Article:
2. A modern, accessible downtown Library is essential to the Princeton community. As a member of the Master Plan Committee, I supported our recommendation that the Library expedite the project through new construction as an alternative to renovation. Preliminary cost and time estimates support this approach. I have been strongly advocating building additional parking downtown and will not vote for any project that does not have sufficient parking. Township residents must be given easy and free access to the Library.

3. Traffic planning combined with intelligent land use and open space preservation are keys to reducing traffic congestion. Management of existing traffic may be improved through reduced speed limits, truck bans on local roads, reduced weight limits and pedestrian right-of-way signage. DOT attempts to widen our roads for through traffic must be stopped. Also, traffic calming approaches need to be tested. With the Planning Board, I helped pressure state and federal officials to get trucks off Route 206, which encouraged the Governor to issue the large truck ban.

 

STEVEN B. FRAKT*
Party: Democrat*
Age: 54
Address: 561 Lake Dr. Princeton, NJ 08540

Education: Rutgers University. B.A., M.A., M.Phil. (Master of Philosophy)

Occupation: Lecturer in Public and International Affairs, Woodrow Wilson School, Princeton University

Community Activities: Member of Princeton Township Committee since 1994; Former Board Member of Princeton Adult School; Former Board Chairman of U-NOW Day Nursery

Answers:
1.In my six years on Township Committee, I have worked hard to protect Princeton Township from the adverse consequences of regional road projects that simply transfer traffic bottlenecks from other locations into the Princetons. A fully complete Route 92 is absolutely essential to alleviate the traffic that cuts through Princeton between routes 206, 27, 1 and the Turnpike. Without Route 92, the Millstone Bypass, the Hightstown Bypass and the Hillsborough Bypass will surely threaten daily traffic gridlock in Princeton.

2.I have voted to fund the library expansion and recognize that the downtown location is the most appropriate, but only if the parking requirements for Township (and many Borough) residents are adequately addressed. No one disputes that it is important that the library be accessible. Now that we have engaged an architect to develop specific building plans, I am confident that the parking issues will be resolved in a timely manner through the ongoing discussions between Township Committee and Borough Council.

3.I and my colleagues on Township Committee have vigorously attacked traffic issues. We have banned trucks on Township roads, reduced speed limits, increased police traffic patrols, and persuaded the state to improve Route 206 by banning large trucks. reducing the speed limit and instituting State Police inspections of unsafe trucks. We have also reversed years of neglect of our roads by authorizing a record number of improvement projects. In each project, we have worked closely with residents to design improvements that are pedestrian friendly and enhance the appearance and quality of their neighborhoods.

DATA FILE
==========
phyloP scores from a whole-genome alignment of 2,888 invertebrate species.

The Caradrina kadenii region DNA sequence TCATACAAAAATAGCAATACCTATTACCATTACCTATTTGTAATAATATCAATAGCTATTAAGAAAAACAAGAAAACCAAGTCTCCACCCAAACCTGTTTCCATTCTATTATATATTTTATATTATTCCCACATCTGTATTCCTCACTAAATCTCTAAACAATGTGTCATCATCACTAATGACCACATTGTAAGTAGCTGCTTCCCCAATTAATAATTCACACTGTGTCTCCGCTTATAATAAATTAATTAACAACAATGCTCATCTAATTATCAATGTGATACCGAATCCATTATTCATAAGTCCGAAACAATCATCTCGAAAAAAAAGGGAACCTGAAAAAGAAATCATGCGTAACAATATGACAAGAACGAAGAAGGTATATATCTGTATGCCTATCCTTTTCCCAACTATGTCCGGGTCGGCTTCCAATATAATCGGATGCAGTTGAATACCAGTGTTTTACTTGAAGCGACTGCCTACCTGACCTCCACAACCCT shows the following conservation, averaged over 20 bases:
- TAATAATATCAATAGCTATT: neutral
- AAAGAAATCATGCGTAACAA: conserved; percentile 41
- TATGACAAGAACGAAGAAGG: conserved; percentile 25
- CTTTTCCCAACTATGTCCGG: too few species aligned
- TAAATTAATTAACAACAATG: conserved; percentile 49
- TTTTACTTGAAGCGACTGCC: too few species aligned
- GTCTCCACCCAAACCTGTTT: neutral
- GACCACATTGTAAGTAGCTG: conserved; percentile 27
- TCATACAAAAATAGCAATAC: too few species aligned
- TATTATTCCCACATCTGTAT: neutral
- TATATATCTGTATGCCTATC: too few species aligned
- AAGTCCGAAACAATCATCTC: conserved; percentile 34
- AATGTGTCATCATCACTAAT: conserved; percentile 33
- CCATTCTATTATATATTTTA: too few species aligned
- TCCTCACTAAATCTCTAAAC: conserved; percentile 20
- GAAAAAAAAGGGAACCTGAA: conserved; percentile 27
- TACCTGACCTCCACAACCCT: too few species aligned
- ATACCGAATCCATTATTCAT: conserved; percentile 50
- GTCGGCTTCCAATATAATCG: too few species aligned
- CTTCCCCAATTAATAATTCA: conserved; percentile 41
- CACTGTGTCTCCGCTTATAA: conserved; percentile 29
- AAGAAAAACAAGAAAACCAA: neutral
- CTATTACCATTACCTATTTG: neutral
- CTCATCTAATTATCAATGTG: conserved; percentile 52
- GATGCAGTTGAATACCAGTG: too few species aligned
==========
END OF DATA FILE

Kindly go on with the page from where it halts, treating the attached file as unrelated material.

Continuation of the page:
BARBARA L. RUSSO
Party: Republican
Address: 96 Fleming Way, Princeton, NJ 08540

Education: 2 years of college

Occupation: Certified Financial Planner, Certified Divorce Planner and Certified Divorce Mediator Community Activities: A member of the Board of Trustees of Newgrange school; Past member of the Board of Trustees for Homefront; Past member of the Board of Trustees for the Washington Oaks Association.

Answers:
1. I believe that the Millstone Bypass will increase the amount of traffic coming into Princeton Township. It will also delay emergency vehicles coming from West Windsor Township to Princeton. It is an unnecessary road being built in order to reduce traffic on Washington Road through West Windsor Township. West Windsor has allowed its Township to become overbuilt. Every house built brings with it one, two, or three additional cars. Most of these residents take Washington Road into Princeton. The DOT wants to eliminate traffic lights on Rt. 1 by building the Millstone Bypass. This could be done by recessing Rt. 1 under Washington Road or vice versa. The Bypass will be built too close to the canal which could adversely effect the water and the tranquility of this area. The Bypass will also affect the Millstone River in a negative way. I do not have enough information at this time to know how the Hightstown or Hillsborough Bypasses or NJ92 will effect Princeton Township.

2. The Borough and the Township will have to work together to make sure that there will be adequate parking for everyone when the library is expanded or rebuilt. I don't like the idea of another parking garage in Princeton. If we lose the existing open parking lot, we lose more open space and replace it with a big solid, unattractive building. Perhaps there is a better place for the library that will satisfy all the requirements.

3. Our roads are overcrowded and our traffic police are overburdened. We need to reduce speed limits wherever we can, and enforce them. By doing this we would ensure that both pedestrians and cars would be safer.